a snake.
a wily, treacherous, or malicious person.
the Devil; Satan. Gen. 3:1–5.
a firework that burns with serpentine motion or flame.
an obsolete wooden wind instrument with a serpentine shape and a deep, coarse tone. Compare ophicleide.
(initial capital letter) Astronomy. the constellation Serpens.

1250–1300; Middle English (< Middle French) < Latin serpent-, stem of serpēns; see Serpens Unabridged
Based on the Random House Dictionary, © Random House, Inc. 2014.
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World English Dictionary
serpent (ˈsɜːpənt)
1.  a literary or dialect word for snake
2.  Old Testament a manifestation of Satan as a guileful tempter (Genesis 3:1--5)
3.  a sly, deceitful, or unscrupulous person
4.  an obsolete wind instrument resembling a snake in shape, the bass form of the cornett
5.  a firework that moves about with a serpentine motion when ignited
[C14: via Old French from Latin serpēns a creeping thing, from serpere to creep; related to Greek herpein to crawl]

Collins English Dictionary - Complete & Unabridged 10th Edition
2009 © William Collins Sons & Co. Ltd. 1979, 1986 © HarperCollins
Publishers 1998, 2000, 2003, 2005, 2006, 2007, 2009
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Word Origin & History

c.1300, "limbless reptile," also "tempter in Gen. iii:1-5," from O.Fr. sarpent, from L. serpentem (nom. serpens) "snake," from prp. of serpere "to creep," from PIE *serp- (cf. Skt. sarpati "creeps," sarpah "serpent;" Gk. herpein "to creep," herpeton "serpent;" Alb. garper "serpent").
Online Etymology Dictionary, © 2010 Douglas Harper
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American Heritage
Cultural Dictionary

serpent definition

The creature in the Book of Genesis that tempts Eve to eat the forbidden fruit, thus committing the first act of the Fall of Man. In the New Testament, the serpent of Genesis is identified with Satan.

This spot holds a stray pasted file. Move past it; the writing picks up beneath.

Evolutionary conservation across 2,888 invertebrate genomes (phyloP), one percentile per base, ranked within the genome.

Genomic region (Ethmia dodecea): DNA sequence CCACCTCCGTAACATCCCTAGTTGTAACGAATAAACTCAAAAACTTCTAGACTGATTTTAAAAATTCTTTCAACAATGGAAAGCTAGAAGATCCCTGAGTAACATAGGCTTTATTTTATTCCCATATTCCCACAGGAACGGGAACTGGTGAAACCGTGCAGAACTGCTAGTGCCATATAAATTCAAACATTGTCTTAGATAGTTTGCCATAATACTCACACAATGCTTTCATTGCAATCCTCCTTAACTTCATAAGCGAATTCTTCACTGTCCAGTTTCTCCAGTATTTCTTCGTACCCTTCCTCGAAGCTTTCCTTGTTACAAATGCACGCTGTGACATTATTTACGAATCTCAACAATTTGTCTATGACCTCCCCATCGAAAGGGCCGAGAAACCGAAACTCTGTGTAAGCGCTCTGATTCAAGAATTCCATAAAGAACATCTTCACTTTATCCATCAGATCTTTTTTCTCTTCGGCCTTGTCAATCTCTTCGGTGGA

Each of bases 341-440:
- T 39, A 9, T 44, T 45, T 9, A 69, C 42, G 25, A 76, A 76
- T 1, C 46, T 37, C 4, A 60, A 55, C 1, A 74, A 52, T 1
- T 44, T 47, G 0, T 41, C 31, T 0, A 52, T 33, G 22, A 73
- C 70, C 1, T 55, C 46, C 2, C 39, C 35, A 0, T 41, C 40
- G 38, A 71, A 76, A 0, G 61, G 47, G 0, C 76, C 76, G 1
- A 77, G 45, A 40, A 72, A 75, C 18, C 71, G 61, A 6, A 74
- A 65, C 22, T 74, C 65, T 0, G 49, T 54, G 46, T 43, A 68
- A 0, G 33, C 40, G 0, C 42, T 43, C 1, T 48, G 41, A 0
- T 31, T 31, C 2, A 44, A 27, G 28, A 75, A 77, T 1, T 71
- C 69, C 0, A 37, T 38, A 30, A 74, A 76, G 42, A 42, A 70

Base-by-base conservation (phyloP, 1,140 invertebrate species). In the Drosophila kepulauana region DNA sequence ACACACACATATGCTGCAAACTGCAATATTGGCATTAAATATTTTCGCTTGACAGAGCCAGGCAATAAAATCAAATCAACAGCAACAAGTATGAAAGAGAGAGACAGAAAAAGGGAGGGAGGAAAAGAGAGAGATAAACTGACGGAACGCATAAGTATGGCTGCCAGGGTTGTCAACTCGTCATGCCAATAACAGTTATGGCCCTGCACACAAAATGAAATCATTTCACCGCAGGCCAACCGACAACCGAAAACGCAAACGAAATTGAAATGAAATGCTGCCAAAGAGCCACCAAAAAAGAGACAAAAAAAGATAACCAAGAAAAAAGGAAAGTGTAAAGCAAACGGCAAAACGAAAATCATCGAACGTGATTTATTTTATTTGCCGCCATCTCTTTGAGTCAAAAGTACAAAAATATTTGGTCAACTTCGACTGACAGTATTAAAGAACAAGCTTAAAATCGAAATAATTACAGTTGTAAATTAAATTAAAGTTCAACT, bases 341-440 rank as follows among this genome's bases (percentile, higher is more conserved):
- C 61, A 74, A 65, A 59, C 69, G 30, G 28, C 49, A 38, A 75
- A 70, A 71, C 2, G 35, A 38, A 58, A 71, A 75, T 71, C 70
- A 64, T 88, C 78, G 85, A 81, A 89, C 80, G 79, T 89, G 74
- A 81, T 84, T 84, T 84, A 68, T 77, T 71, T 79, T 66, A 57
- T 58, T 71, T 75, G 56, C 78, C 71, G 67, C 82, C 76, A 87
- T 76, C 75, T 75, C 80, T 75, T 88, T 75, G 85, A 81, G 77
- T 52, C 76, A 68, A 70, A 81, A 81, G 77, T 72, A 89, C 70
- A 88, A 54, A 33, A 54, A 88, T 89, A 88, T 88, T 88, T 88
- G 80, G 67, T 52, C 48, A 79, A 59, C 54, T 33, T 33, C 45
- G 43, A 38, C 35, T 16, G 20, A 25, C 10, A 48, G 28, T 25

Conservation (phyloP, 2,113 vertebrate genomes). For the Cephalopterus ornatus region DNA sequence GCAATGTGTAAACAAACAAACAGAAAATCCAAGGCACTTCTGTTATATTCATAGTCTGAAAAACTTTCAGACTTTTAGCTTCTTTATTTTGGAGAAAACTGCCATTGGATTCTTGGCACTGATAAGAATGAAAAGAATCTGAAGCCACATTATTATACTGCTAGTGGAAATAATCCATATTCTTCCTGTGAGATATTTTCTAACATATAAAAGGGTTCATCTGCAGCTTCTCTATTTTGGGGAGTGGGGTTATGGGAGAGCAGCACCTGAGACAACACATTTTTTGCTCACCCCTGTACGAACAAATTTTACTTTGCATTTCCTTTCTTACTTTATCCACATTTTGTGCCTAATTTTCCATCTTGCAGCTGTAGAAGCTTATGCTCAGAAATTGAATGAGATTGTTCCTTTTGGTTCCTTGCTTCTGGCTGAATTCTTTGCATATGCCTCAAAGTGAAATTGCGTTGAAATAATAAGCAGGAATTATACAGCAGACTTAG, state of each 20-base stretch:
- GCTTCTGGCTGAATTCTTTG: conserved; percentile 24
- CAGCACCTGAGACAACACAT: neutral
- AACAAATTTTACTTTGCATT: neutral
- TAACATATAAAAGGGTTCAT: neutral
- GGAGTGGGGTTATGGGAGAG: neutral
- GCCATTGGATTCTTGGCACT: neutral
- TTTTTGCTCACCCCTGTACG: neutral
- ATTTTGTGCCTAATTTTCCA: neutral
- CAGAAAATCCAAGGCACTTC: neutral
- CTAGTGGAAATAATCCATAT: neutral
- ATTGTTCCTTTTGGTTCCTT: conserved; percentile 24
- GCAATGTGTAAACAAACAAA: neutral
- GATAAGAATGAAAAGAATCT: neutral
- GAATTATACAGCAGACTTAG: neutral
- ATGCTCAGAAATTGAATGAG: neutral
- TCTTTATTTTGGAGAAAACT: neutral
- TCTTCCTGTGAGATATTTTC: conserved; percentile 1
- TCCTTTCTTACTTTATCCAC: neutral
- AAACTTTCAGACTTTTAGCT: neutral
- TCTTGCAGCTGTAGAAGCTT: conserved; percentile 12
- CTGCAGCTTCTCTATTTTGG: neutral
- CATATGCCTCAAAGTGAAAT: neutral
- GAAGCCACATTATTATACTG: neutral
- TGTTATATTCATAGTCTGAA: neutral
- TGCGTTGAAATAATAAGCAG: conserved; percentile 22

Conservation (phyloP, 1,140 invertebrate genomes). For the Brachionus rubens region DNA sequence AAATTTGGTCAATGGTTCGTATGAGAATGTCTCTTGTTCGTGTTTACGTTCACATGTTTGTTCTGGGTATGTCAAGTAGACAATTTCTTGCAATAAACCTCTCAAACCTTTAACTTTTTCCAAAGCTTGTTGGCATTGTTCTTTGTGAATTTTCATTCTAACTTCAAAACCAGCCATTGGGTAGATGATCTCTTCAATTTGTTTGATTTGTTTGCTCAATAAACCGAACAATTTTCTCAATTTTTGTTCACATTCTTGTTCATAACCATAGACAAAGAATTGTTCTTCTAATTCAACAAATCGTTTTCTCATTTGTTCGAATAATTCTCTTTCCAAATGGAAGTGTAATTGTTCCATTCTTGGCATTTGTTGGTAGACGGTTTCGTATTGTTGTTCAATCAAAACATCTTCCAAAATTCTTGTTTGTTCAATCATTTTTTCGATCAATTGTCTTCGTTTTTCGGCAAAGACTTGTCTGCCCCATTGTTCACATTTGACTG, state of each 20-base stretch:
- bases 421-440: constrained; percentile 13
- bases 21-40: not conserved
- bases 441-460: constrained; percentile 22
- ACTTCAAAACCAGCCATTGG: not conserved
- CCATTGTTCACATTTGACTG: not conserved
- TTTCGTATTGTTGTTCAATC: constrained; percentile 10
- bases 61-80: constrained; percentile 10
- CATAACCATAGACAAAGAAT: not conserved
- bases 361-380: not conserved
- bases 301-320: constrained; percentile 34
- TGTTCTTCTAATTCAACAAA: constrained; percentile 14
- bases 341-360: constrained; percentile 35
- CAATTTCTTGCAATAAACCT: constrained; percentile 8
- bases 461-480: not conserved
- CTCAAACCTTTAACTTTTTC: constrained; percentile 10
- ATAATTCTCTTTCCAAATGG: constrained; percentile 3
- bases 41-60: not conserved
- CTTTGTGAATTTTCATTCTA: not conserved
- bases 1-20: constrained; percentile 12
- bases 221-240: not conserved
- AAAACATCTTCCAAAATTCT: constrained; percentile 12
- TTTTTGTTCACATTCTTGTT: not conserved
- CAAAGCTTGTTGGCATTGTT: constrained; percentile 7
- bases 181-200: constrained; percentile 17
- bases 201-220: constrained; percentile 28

The American Heritage® New Dictionary of Cultural Literacy, Third Edition
Copyright © 2005 by Houghton Mifflin Company.
Published by Houghton Mifflin Company. All rights reserved.
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Bible Dictionary

Serpent definition

(Heb. nahash; Gr. ophis), frequently noticed in Scripture. More than forty species are found in Syria and Arabia. The poisonous character of the serpent is alluded to in Jacob's blessing on Dan (Gen. 49:17; see Prov. 30:18, 19; James 3:7; Jer. 8:17). (See ADDER.) This word is used symbolically of a deadly, subtle, malicious enemy (Luke 10:19). The serpent is first mentioned in connection with the history of the temptation and fall of our first parents (Gen. 3). It has been well remarked regarding this temptation: "A real serpent was the agent of the temptation, as is plain from what is said of the natural characteristic of the serpent in the first verse of the chapter (3:1), and from the curse pronounced upon the animal itself. But that Satan was the actual tempter, and that he used the serpent merely as his instrument, is evident (1) from the nature of the transaction; for although the serpent may be the most subtle of all the beasts of the field, yet he has not the high intellectual faculties which the tempter here displayed. (2.) In the New Testament it is both directly asserted and in various forms assumed that Satan seduced our first parents into sin (John 8:44; Rom. 16:20; 2 Cor. 11:3, 14; Rev. 12:9; 20:2)." Hodge's System. Theol., ii. 127.

Easton's 1897 Bible Dictionary
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Example sentences
The giant red machine is named after the serpent, one of the few known to
  thrive in the open sea.
He plays the tape of the serpent's gurgles and snorts.
The serpent touched the friendly tusks of the elephant.
But surely the mouths are peculiarly observed, or both the mountain range and
  the serpent are upside down.
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